I’d definitely go to Sieben Linden and Calafou, and perhaps to Nea Guinea. (Wir Bauen Zukunft is also relevant (somewhat), but you have been there already.)
But even these projects are not really satisfactory to learn what we’ll need to know for refurbishing the Reef 2.0 site. And I don’t really know where else to look …
We don’t have more time and especially not enough time to have perfect fits.
Sieben Linden and WBK are both rural, so maybe one of them should do. Definitely Calafou!
Mapping buildings in Brussels turns out to have similar constraints - it will be quick and dirty rather than extensive, in-depth research, in order to find at least some typologies. If I were you, I would at least drop an email to some contacts there to gain us some time, at least to see if they would like to receive us, and when would be a good time for them. Just my 50 cents, as we juggle different moving parts.
I don’t think so, as I was just tasked by @alberto to research places to visit and to join the tour personally instead of “escaping” to Nepal already. Apart from that, assume that I don’t know anything about how this project is organized. Before I can reasonably contribute to organizing it, somebody would have to answer a lot of questions, and then I’d have to put all that new knowledge into a wiki
I mean, I follow what is written on platform and in chat, but as things are more concentrated in person in Brussels now than they used to be, I think that these days I don’t even get close to the full picture of what’s happening in a project like this. For example, what means that “we don’t have more time” as, for all I know, we are still missing some letter from Climate-KIC EIC that would allow to start the project officially?
I stand corrected. Will post an update next week, since this is not the place for it.
In short: No, we haven’t officially started, this was me being mindful of the total timeline which will not change, irrespective of the starting date. It will only squeeze things and obviously we cannot do everything as previously intended - we won’t find 3 weeks to visit places, but maybe a few days. I know, crazy.
You are the master retriever, so that means it makes no sense to obsess and look further ahead. Let’s do this.
Would it help to have a catch-up online meeting?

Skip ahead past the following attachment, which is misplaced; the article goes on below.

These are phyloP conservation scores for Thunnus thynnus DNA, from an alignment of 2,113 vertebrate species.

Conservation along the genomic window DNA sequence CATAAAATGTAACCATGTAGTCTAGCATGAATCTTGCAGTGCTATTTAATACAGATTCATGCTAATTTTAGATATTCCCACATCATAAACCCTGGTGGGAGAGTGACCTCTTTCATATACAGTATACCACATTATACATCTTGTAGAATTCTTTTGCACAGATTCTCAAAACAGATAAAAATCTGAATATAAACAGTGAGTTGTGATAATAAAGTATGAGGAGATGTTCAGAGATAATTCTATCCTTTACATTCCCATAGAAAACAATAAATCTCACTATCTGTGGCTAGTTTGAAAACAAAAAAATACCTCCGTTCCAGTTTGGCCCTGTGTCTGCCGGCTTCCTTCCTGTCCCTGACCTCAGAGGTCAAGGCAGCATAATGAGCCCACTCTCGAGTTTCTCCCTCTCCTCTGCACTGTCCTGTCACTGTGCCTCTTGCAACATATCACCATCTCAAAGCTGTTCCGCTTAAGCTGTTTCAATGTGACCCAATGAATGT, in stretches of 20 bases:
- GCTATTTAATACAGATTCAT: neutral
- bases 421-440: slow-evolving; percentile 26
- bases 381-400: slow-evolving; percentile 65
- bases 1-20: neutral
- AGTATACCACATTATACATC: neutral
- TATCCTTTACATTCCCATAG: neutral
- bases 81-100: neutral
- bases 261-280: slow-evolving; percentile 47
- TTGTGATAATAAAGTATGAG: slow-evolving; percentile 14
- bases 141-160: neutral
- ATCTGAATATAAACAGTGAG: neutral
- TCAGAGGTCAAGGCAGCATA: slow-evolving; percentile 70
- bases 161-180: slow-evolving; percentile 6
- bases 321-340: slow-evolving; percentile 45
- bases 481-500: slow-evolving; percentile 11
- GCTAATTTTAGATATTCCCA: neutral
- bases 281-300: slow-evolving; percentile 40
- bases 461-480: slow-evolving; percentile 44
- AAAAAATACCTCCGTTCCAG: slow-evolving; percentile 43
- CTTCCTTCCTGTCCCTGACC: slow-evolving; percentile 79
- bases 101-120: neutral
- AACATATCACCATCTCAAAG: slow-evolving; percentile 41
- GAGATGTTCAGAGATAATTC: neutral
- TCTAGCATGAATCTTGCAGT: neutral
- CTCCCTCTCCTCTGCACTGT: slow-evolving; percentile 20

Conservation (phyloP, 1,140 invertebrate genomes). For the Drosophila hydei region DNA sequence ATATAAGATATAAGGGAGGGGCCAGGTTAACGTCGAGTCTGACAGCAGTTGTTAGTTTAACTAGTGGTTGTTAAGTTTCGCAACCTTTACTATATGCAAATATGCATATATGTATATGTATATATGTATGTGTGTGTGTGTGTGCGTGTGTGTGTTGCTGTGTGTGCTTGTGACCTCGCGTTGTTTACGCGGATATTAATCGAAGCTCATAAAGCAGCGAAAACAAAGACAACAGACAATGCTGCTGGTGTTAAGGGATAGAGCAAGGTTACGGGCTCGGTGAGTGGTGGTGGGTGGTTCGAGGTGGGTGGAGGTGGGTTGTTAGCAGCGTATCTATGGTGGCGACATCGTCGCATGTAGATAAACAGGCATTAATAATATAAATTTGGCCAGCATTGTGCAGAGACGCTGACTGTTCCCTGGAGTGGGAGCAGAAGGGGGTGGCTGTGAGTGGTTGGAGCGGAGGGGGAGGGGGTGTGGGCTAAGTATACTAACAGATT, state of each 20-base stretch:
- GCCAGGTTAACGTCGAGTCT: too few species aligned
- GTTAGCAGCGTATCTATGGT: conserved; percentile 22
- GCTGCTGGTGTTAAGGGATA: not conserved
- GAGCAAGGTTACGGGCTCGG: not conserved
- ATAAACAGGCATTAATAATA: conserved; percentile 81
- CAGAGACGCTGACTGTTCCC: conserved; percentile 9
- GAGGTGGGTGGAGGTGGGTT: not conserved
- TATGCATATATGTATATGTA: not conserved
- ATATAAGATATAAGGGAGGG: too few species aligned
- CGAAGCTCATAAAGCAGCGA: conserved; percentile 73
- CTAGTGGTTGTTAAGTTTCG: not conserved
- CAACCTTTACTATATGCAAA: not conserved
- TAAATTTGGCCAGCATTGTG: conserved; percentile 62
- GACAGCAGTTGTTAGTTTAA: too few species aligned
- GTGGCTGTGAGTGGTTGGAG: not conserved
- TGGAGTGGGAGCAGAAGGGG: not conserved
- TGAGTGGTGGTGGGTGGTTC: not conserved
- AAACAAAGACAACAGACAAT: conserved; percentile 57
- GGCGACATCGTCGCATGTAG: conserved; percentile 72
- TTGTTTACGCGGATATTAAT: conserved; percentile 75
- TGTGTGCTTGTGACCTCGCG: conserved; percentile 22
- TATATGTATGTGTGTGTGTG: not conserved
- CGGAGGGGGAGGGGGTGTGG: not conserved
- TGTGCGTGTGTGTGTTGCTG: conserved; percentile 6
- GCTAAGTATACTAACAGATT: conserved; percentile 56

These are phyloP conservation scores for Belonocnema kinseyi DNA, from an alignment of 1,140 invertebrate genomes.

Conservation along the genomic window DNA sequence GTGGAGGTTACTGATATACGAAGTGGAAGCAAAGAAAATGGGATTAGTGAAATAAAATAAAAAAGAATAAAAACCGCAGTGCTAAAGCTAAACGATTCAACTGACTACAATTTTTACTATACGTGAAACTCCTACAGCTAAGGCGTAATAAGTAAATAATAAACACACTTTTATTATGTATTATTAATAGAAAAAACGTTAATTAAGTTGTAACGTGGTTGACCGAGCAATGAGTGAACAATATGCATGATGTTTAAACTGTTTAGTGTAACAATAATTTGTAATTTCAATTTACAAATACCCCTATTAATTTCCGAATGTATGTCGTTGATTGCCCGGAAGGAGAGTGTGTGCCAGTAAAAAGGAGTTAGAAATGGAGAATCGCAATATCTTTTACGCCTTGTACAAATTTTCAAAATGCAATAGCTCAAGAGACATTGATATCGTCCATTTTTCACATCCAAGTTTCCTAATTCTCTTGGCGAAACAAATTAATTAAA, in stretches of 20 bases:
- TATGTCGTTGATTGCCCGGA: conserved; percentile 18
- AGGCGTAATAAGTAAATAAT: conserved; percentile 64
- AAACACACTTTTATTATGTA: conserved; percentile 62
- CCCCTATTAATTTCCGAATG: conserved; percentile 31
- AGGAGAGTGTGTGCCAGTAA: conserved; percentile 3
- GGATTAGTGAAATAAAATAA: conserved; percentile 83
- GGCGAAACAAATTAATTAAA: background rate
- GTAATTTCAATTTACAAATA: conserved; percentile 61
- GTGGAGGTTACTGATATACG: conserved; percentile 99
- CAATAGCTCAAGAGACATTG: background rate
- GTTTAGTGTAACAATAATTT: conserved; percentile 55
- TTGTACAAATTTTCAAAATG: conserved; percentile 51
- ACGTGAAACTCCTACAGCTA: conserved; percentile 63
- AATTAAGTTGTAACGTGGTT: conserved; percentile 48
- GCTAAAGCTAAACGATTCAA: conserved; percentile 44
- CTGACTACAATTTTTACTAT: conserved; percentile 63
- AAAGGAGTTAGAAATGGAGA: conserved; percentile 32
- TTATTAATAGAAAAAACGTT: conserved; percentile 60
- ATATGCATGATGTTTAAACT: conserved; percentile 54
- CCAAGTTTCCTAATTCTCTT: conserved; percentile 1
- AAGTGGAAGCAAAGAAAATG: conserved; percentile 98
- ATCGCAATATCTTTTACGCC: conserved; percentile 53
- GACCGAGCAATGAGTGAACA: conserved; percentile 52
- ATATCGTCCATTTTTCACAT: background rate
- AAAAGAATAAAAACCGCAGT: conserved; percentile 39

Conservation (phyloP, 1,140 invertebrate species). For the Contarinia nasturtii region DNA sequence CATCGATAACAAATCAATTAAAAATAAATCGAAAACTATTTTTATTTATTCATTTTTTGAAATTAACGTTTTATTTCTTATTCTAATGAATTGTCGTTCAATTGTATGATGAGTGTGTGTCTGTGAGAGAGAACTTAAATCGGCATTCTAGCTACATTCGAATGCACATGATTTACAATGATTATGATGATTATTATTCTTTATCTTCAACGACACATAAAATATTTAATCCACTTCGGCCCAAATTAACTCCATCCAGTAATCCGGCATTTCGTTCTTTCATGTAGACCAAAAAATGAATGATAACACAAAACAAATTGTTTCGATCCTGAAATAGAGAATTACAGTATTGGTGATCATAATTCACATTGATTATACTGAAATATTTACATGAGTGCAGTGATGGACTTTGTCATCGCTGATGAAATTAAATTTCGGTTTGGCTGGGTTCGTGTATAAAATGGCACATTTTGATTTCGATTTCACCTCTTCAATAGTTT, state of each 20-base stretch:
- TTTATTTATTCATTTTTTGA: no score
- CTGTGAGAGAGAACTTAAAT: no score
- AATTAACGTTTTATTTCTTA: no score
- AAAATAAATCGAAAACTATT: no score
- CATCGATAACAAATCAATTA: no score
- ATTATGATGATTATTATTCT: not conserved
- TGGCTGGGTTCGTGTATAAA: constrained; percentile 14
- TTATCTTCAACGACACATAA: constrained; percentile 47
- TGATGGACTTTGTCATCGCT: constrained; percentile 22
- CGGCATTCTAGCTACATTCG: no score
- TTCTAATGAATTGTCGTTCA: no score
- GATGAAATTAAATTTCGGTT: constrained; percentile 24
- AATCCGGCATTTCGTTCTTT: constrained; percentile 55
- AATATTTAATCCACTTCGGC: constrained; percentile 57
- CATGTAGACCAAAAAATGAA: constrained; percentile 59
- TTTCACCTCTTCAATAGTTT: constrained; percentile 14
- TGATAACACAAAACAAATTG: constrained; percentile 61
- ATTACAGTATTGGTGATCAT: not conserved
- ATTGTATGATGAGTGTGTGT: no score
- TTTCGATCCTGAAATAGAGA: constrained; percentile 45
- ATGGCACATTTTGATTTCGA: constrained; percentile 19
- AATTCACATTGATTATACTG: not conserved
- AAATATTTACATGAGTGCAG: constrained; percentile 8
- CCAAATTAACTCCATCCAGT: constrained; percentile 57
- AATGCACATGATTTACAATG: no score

Huh Ok I did not know that.
As a one-off measure, yes that would help. I’d package what I learn into a project wiki and one from the Brussels team (probably Ilaria then) would have to keep it up to date afterwards. The alternative is that I’d not take part in actually organizing the project but would get limited tasks / sub-projects with a clearly defined interface and deadline.
Both of these work for me. The only thing that does not work for me (but you know that from a year ago) is having to take part in project management in a messy way, which happens when I don’t know enough.
Ok, let’s wait for @ilaria to be back. I believe she will check in on Tuesday next week.
Hi, sure, let’s have an online meeting, this will help everyone.
I think it would be better to decide a date and a time on the chat, isn’t it?
Dropping this here:
- Germany’s first energy-autonomous apartment building – Wilhelmshaven, Germany
Cooperative company Wilhelmshavener Spar- und Baugesellschaft eG have constructed Germany’s first energy-autonomous apartment building, using innovative building technology, and enabling residents to obtain two thirds of their heat and electricity from their own resources at a flat-rate with transparency and cost-security.
–> source: Housing Europe awards - 2019 semifinalists
The UFA Fabrik in Berlin might use these three keywords
And anybody wanting to visit Sieben Linden: give me a call (as much ahead of time as possible).
@felix.wolfsteller we are in Berlin next week. Let’s go visit, though it does not seem living-oriented (30 residents + 180 employees).
(Noemi: there is even some stuff about a Harbour Festival, maybe we can get inspiration for the Deep Dive as well)